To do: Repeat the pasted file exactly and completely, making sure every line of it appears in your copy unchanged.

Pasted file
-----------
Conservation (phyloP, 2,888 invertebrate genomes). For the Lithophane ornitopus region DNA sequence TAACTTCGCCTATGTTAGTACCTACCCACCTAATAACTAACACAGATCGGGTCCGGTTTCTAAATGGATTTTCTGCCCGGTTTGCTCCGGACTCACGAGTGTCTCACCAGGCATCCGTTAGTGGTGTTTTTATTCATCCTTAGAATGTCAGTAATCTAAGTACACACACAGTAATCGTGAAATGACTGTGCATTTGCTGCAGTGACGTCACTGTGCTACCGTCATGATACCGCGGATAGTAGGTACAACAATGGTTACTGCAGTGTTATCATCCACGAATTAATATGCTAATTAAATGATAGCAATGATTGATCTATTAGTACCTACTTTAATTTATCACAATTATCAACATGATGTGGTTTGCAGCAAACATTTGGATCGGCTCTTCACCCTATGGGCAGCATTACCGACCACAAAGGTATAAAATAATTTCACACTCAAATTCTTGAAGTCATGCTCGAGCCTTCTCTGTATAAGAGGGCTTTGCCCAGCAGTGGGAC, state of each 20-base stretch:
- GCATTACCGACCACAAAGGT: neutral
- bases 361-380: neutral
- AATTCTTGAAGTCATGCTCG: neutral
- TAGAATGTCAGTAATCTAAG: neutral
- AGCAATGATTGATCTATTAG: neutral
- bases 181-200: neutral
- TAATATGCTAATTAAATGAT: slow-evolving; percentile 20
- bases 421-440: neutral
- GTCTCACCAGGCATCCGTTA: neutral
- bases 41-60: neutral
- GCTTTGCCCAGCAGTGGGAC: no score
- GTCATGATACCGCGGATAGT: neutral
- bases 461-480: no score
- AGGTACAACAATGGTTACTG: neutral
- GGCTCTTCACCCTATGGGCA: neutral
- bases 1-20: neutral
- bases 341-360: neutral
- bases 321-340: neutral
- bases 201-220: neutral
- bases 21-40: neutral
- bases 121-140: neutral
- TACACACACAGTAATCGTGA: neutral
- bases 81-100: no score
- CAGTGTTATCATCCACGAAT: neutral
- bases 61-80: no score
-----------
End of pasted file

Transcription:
Conservation (phyloP, 2,888 invertebrate genomes). For the Lithophane ornitopus region DNA sequence TAACTTCGCCTATGTTAGTACCTACCCACCTAATAACTAACACAGATCGGGTCCGGTTTCTAAATGGATTTTCTGCCCGGTTTGCTCCGGACTCACGAGTGTCTCACCAGGCATCCGTTAGTGGTGTTTTTATTCATCCTTAGAATGTCAGTAATCTAAGTACACACACAGTAATCGTGAAATGACTGTGCATTTGCTGCAGTGACGTCACTGTGCTACCGTCATGATACCGCGGATAGTAGGTACAACAATGGTTACTGCAGTGTTATCATCCACGAATTAATATGCTAATTAAATGATAGCAATGATTGATCTATTAGTACCTACTTTAATTTATCACAATTATCAACATGATGTGGTTTGCAGCAAACATTTGGATCGGCTCTTCACCCTATGGGCAGCATTACCGACCACAAAGGTATAAAATAATTTCACACTCAAATTCTTGAAGTCATGCTCGAGCCTTCTCTGTATAAGAGGGCTTTGCCCAGCAGTGGGAC, state of each 20-base stretch:
- GCATTACCGACCACAAAGGT: neutral
- bases 361-380: neutral
- AATTCTTGAAGTCATGCTCG: neutral
- TAGAATGTCAGTAATCTAAG: neutral
- AGCAATGATTGATCTATTAG: neutral
- bases 181-200: neutral
- TAATATGCTAATTAAATGAT: slow-evolving; percentile 20
- bases 421-440: neutral
- GTCTCACCAGGCATCCGTTA: neutral
- bases 41-60: neutral
- GCTTTGCCCAGCAGTGGGAC: no score
- GTCATGATACCGCGGATAGT: neutral
- bases 461-480: no score
- AGGTACAACAATGGTTACTG: neutral
- GGCTCTTCACCCTATGGGCA: neutral
- bases 1-20: neutral
- bases 341-360: neutral
- bases 321-340: neutral
- bases 201-220: neutral
- bases 21-40: neutral
- bases 121-140: neutral
- TACACACACAGTAATCGTGA: neutral
- bases 81-100: no score
- CAGTGTTATCATCCACGAAT: neutral
- bases 61-80: no score